Alieu Jatta v. Jefferson B. Sessions, III, No. 16-3019 (6th Cir. 2017)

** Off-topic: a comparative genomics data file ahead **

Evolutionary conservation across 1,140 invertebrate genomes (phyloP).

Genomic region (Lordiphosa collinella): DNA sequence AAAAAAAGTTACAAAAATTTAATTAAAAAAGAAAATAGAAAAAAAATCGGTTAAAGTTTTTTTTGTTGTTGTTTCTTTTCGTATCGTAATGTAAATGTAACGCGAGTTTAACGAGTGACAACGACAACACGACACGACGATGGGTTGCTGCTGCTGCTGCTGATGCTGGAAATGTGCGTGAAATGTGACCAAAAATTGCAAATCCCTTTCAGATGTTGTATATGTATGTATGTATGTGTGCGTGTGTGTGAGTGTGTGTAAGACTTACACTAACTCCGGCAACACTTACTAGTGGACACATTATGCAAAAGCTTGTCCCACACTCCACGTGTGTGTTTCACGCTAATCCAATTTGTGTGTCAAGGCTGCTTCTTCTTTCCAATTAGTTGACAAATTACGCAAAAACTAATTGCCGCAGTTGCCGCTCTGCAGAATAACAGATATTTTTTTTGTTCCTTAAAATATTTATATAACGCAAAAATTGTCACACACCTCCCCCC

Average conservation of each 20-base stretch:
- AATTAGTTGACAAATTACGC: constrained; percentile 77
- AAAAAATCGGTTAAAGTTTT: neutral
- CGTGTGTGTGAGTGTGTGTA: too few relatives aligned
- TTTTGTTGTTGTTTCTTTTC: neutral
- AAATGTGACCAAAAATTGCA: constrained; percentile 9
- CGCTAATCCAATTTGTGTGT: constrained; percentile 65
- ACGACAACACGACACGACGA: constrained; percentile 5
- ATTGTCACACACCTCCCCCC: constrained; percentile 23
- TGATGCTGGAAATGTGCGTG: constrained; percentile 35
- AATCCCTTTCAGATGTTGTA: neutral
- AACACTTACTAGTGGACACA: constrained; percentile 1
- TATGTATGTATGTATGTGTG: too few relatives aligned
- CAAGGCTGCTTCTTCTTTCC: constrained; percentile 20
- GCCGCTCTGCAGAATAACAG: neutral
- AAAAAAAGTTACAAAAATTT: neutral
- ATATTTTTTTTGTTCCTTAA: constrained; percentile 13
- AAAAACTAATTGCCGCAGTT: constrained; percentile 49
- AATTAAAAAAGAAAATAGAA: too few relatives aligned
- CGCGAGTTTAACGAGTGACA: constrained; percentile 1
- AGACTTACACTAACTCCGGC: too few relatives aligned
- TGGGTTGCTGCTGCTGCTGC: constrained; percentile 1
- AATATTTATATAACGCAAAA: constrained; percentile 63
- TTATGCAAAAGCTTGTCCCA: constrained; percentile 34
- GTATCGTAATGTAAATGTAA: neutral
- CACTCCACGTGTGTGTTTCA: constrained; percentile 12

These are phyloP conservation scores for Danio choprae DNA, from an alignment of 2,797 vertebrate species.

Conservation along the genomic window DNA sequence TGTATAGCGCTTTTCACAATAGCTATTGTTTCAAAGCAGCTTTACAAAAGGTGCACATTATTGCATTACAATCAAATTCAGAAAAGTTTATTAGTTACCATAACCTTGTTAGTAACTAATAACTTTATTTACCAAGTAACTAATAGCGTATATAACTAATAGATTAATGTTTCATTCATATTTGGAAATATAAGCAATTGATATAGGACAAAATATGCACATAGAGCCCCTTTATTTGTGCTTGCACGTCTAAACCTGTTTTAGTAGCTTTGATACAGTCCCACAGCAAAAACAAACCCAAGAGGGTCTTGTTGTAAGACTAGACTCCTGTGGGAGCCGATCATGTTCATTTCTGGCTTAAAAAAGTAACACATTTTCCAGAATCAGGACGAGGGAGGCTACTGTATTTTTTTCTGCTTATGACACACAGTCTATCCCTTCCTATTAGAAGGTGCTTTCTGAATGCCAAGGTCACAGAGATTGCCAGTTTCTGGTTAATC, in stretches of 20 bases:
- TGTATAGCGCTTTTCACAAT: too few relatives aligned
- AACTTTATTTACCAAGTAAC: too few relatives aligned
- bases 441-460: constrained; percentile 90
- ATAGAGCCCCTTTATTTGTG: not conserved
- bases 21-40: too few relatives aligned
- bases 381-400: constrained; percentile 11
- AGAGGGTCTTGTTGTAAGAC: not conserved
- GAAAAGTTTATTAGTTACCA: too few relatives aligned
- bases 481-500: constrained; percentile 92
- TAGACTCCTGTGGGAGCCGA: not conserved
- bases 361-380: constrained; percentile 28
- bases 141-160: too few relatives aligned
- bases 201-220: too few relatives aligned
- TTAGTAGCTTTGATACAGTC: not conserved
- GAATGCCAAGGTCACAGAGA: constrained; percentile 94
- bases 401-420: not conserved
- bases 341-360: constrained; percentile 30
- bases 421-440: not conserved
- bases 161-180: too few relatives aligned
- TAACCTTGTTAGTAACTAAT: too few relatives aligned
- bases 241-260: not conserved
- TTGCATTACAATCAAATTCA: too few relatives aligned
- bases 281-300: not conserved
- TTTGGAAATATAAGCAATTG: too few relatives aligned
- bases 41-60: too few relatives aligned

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NOT RECOMMENDED FOR FULL-TEXT PUBLICATION File Name: 17a0368n.06 No. 16-3019 FILED UNITED STATES COURT OF APPEALS FOR THE SIXTH CIRCUIT ALIEU JATTA, Petitioner, v. JEFFERSON B. SESSIONS, III, Attorney General, Respondent. ) ) ) ) ) ) ) ) ) ) ) Jun 26, 2017 DEBORAH S. HUNT, Clerk ON PETITION FOR REVIEW FROM THE UNITED STATES BOARD OF IMMIGRATION APPEALS BEFORE: BOGGS, GRIFFIN, and WHITE, Circuit Judges. PER CURIAM. Alieu Jatta petitions this court for review of an order of the Board of Immigration Appeals (BIA) dismissing his appeal from the denial of his third motion to reopen his removal proceedings. As set forth below, we deny in part and dismiss in part Jatta’s petition. Jatta, a native and citizen of The Gambia, entered the United States in June 2009 as a nonimmigrant visitor for pleasure with authorization to remain for six months. In January 2011, the Department of Homeland Security arrested Jatta and served him with a notice to appear in removal proceedings, charging him with remaining in the United States for a time longer than permitted. See 8 U.S.C. § 1227(a)(1)(B). Jatta appeared before an immigration judge (IJ) and conceded removability as charged. On February 1, 2011, the IJ granted Jatta’s request for preconclusion voluntary departure in lieu of removal. Approximately two months later, on March 31, 2011, Jatta filed a motion to reopen his removal proceedings based on changed circumstances. Jatta asserted that he had recently learned No. 16-3019, Jatta v. Sessions that his uncle, Malaine Ken Njai, had been granted asylum based on Njai’s opposition to the current Gambian ruling party and that his close relationship with Njai would make him a target if he returned to The Gambia. The IJ denied Jatta’s motion to reopen for the following reasons: (1) he failed to submit any evidence that Njai was in fact his uncle; (2) he failed to establish that this information was not available or could not have been discovered or presented at a prior hearing; and (3) he failed to demonstrate prima facie eligibility for asylum, withholding of removal, or protection under the Convention Against Torture. On appeal, the BIA concluded that Jatta’s handwritten declaration referring to Njai as his uncle constituted some evidence of the familial relationship but alone was insufficient to make a prima facie showing of the claimed relationship. The BIA affirmed the IJ’s overall determination and dismissed Jatta’s appeal. Jatta filed an untimely petition for review, which this court dismissed for lack of jurisdiction. Jatta v. Holder, No. 11-4109 (6th Cir. Feb. 21, 2012) (order). In August 2014, Jatta filed a second motion to reopen, this time asserting that he had married a United States citizen whose I-130 petition for alien relative had been approved and that he was eligible to apply for adjustment of status. The IJ denied Jatta’s motion to reopen as timeand number-barred. See 8 U.S.C. § 1229a(c)(7)(A), (C)(i); 8 C.F.R. § 1003.23(b)(1). The IJ also noted that Jatta failed to attach an application for adjustment of status to his motion as required by 8 C.F.R. § 1003.23(b)(3). To the extent that Jatta requested that the IJ exercise her sua sponte authority to reopen removal proceedings, the IJ declined that request because he failed to substantiate his after-the-fact marriage, noting that Jatta did not “even allege a date of marriage.” Jatta did not appeal the IJ’s decision and instead filed a third motion to reopen in January 2015. Jatta again asserted that he was eligible to apply for adjustment of status based on the approved visa petition filed by his United States citizen wife. Denying Jatta’s motion to reopen, -2- No. 16-3019, Jatta v. Sessions the IJ noted that his motion was “nearly identical to his second motion to reopen” and that he had “again failed to address the critical issue” that his motion was both time- and number-barred. The IJ therefore construed Jatta’s motion as a request to exercise her sua sponte authority to reopen removal proceedings. The IJ concluded that Jatta’s attachments to his motion did not alter her prior opinion that his situation did not warrant the exercise of that authority, stating that his incomplete application for adjustment of status failed to establish his prima facie eligibility for relief and that Jatta’s inclusion of his marriage certificate did not sufficiently substantiate his after-the-fact marriage. The BIA dismissed Jatta’s appeal from the IJ’s decision. The BIA agreed that Jatta’s motion to reopen was both time- and number-barred and that he had “presented insufficient evidence of circumstances that would justify a discretionary grant of his untimely motion to reopen and the extraordinary remedy of reopening his removal proceedings sua sponte.” This timely petition for review followed. Jatta argues that, in upholding the IJ’s denial of his motion to reopen, the BIA (1) violated his due-process rights in light of his bona fide application for adjustment of status and approved I-130 petition and (2) erred in failing to properly and fully analyze his eligibility for adjustment of status. “Where, as here, the BIA issues its own decision rather than summarily affirming the IJ, the BIA decision is reviewed as the final agency decision, but the IJ’s decision is also reviewed to the extent that the BIA adopted it.” Harmon v. Holder, 758 F.3d 728, 732 (6th Cir. 2014). We review the denial of a motion to reopen for abuse of discretion. Tapia-Martinez v. Gonzales, 482 F.3d 417, 421 (6th Cir. 2007). The BIA agreed with the IJ that Jatta’s motion to reopen was time- and number-barred. With certain exceptions that do not apply here, an alien may file one motion to reopen removal -3- No. 16-3019, Jatta v. Sessions proceedings and must file the motion within 90 days of the date of entry of a final administrative order of removal. 8 U.S.C. § 1229a(c)(7)(A), (C)(i); 8 C.F.R. § 1003.23(b)(1). Jatta’s motion to reopen was his third motion and was filed nearly four years after the final administrative order. By failing to address these procedural grounds for denying his motion to reopen, Jatta has abandoned any challenge to the denial of his motion as time- and number-barred. See Hih v. Lynch, 812 F.3d 551, 556 (6th Cir. 2016). Jatta’s arguments challenge only the BIA’s refusal to exercise its sua sponte authority to reopen. See Rais v. Holder, 768 F.3d 453, 459 (6th Cir. 2014) (recognizing that, because the petitioner did not dispute that his motion to reopen was time- and number-barred or assert that he qualified for an exception to the filing requirements, “the BIA’s sua sponte authority to reopen removal proceedings was the only means by which he could have obtained relief”). We have held that “the BIA’s exercise of its sua sponte authority ‘is committed to [its] unfettered discretion . . . and therefore is not subject to judicial review.’” Id. at 463 (quoting Barry v. Mukasey, 524 F.3d 721, 723 (6th Cir. 2008)). We therefore lack jurisdiction to review Jatta’s arguments, including his purported due-process claim. See id. at 464. For these reasons, we DENY in part and DISMISS in part Jatta’s petition for review. -4-